Dallas to L.A. in a Dodge A100 that we had to rebuild first
If you’ve been following along with our stories, you may remember Jeff Milburn, a stunt driver we interviewed who was in the epic film Ford v Ferrari. Jeff, knowing I’m a van guy, called me up one day and said he had a problem. His dad had this 1965 Dodge A100 that he had shipped out from California a while back, and it had been sitting half apart for the last six years in his warehouse. He wanted it out of there and asked me if I knew anyone who might want it.
When he told me the price I was definitely interested. After some haggling and some Honey-Do’s, we struck a deal that I couldn’t resist. So now I had gotten myself in a little pickle. This van came with enough parts to put it back together and also enough extra parts to put two more of ’em back on the road, according to Jeff. How in the hell was I gonna handle this? Knowing Jeff has one of the nicest personal shops in the Dallas-Fort Worth area, I asked him if he would mind if I came out there with a buddy, and we’d try to slam that van back together and drive it back to Los Angeles. He said it sounded like a bitchin’ idea, and we could even crash in one of the buildings he has across the street from the shop while we were doing it.
This whole deal was really starting to come together. After hanging up with Jeff, I thought “Sh*t! We’re in the middle of this pandemic, and the world’s falling apart. Who the hell is gonna think this is a good idea?” So I called my buddy Adam and said, “Hey dude, I just bought this ’65 A100 in Dallas that Milburn had. Wanna fly out with me, put this thing back together, and sleep on the shop floor until we’re done? Then pile in it and drive it the 1500 miles back to Los Angeles?” He was in immediately.
Reality was setting in. This was happening. I sourced airfare and started coordinating the adventure we had before us. On October 16, 2020, at 1:30 p.m., we boarded Southwest flight #0148 outta Burbank, California, east bound and down for Dallas, Texas, with backpacks and sleeping bags on us, and that was it. The rest we were gonna have to figure out. When we got to Dallas, Milburn grabbed us from Love Field, and we all headed straight to his shop to see what we had gotten ourselves into. Lucky for us, Milburn had towed that van over to his place from his dad’s a couple days earlier. We were able to get in town and dive right in.
We got to his shop, dropped our gear, and went right to putting a plan together. First thing’s first. All the parts in the deal were piled inside the van. So we started gutting the van, making and sorting parts into piles. After that we could really see how apart this van was. It also helped us to see what we had and what we were still going to need so that we could make the journey back across the desert to Los Angeles. Now, fortunate for us, Milburn’s a Mopar guy. If you know Mopar guys, they’re kinda fanatical about their Mopar stuff. Jeff being no exception to that claim, he pretty much had three of everything we were gonna need, in stock at his shop and on the shelf. So with the exception of having to order a new carb and things like a battery and fluids, he had the majority of the parts within arms reach.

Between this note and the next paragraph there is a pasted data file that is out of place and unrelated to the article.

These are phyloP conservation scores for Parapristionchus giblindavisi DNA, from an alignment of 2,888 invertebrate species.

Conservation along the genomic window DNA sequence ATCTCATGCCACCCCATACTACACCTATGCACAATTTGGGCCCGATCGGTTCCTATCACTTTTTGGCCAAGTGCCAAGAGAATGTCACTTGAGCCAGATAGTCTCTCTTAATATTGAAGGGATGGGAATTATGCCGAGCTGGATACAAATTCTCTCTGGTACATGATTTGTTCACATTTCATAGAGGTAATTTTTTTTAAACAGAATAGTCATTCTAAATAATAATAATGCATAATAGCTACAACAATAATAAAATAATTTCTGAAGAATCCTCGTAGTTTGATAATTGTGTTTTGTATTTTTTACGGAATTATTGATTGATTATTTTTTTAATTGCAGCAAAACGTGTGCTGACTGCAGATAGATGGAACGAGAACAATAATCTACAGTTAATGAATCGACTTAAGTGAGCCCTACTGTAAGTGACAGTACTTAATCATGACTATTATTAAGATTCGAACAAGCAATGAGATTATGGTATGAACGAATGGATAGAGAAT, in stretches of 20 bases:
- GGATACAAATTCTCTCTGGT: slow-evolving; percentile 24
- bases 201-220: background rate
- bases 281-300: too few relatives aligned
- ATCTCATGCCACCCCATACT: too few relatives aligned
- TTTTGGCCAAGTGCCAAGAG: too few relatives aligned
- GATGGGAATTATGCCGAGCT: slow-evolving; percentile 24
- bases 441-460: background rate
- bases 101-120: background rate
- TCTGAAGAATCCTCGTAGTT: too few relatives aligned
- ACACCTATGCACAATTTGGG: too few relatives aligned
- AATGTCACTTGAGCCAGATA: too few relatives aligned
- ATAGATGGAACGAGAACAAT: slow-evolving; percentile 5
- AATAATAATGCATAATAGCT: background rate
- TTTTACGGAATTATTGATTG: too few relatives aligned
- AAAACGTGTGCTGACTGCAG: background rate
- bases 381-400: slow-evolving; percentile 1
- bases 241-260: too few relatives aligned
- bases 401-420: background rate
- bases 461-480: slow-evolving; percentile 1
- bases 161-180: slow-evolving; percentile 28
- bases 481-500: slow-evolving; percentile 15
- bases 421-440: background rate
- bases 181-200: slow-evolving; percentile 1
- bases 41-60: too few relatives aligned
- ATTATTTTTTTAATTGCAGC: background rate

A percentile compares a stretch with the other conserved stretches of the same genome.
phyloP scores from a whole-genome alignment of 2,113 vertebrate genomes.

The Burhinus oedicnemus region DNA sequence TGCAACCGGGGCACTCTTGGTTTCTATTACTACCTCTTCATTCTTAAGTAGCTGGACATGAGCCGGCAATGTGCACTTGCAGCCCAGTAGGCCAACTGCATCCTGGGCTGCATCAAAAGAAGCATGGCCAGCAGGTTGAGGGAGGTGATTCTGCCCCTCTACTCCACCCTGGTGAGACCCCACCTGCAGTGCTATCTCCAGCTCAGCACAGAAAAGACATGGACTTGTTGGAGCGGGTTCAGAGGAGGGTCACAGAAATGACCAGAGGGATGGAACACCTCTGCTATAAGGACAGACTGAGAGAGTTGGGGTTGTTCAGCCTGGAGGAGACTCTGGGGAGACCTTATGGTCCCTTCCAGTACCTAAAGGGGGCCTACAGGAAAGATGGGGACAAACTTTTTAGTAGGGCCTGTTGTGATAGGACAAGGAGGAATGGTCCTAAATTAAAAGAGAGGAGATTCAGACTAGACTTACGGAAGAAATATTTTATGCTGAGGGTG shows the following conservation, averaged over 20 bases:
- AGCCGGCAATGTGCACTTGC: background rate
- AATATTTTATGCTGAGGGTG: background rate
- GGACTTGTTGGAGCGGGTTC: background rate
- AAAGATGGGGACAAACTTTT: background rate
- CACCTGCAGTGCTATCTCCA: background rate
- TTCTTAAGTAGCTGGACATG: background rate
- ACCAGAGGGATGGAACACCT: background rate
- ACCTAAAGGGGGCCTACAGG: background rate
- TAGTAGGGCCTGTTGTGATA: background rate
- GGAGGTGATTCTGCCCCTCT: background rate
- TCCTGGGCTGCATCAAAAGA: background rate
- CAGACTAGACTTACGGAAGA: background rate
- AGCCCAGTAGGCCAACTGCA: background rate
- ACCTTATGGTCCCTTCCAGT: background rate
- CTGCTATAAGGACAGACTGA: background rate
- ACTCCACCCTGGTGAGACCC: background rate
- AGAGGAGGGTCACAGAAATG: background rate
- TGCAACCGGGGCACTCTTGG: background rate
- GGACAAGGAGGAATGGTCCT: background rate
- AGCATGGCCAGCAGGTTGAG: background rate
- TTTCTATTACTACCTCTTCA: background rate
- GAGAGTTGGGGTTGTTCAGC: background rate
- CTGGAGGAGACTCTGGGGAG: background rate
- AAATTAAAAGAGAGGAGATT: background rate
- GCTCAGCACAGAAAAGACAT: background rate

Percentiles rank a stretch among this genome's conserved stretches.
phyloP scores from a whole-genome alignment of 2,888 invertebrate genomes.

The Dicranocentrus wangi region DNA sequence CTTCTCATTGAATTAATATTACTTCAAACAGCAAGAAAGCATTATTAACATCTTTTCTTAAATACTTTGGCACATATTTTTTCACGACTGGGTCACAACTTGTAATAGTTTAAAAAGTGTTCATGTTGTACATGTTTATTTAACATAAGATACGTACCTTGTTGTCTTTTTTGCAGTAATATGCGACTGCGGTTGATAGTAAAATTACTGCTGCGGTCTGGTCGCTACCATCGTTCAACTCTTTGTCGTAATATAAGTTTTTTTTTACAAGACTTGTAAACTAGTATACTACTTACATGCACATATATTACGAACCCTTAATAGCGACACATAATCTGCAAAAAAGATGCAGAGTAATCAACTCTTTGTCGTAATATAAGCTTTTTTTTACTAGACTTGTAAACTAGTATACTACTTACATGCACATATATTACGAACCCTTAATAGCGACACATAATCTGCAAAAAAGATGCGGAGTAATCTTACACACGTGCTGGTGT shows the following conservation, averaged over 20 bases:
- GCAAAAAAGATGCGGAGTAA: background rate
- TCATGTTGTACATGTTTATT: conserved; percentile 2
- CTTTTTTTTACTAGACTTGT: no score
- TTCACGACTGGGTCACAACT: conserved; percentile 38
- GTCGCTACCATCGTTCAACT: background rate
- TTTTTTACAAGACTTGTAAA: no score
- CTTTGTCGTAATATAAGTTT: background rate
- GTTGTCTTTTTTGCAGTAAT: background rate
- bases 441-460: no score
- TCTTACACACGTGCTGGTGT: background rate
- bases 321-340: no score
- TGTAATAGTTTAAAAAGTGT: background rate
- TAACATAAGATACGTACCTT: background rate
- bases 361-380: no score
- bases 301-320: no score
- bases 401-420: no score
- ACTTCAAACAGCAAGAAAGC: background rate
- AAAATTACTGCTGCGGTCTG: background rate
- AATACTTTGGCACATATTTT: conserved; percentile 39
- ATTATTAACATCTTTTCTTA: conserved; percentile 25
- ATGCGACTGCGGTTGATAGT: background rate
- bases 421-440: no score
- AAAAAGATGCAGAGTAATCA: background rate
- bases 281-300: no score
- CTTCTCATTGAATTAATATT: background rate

So here we are, sleeping on a concrete shop floor, working from dawn on each day putting this old Dodge van back together—replacing or repairing what it needed and all the time having to figure out how it all went back together. Ya see, when you take it apart and then put it back together, you kinda have an idea and remember what needs to be done. When you get it in boxes of parts, it tends to soak up a little more time sortin’ and sifting. Figuring out what’s what and what goes where. One of the things that saved us quite a bit of time was the fact that the chassis on this van had been done already. When I say done, what I mean is the brakes, rear end, fuel system, suspension, steering—pretty much the whole underside of the van had been gone through and was fresh. She was fresh down to the stickers still being on the new tires. That left us dealing with putting the ol’ slant-six back together, all the wiring, throttle assembly from pedal to carb, etc.—checking it all twice and just throwing whatever parts it needed at it.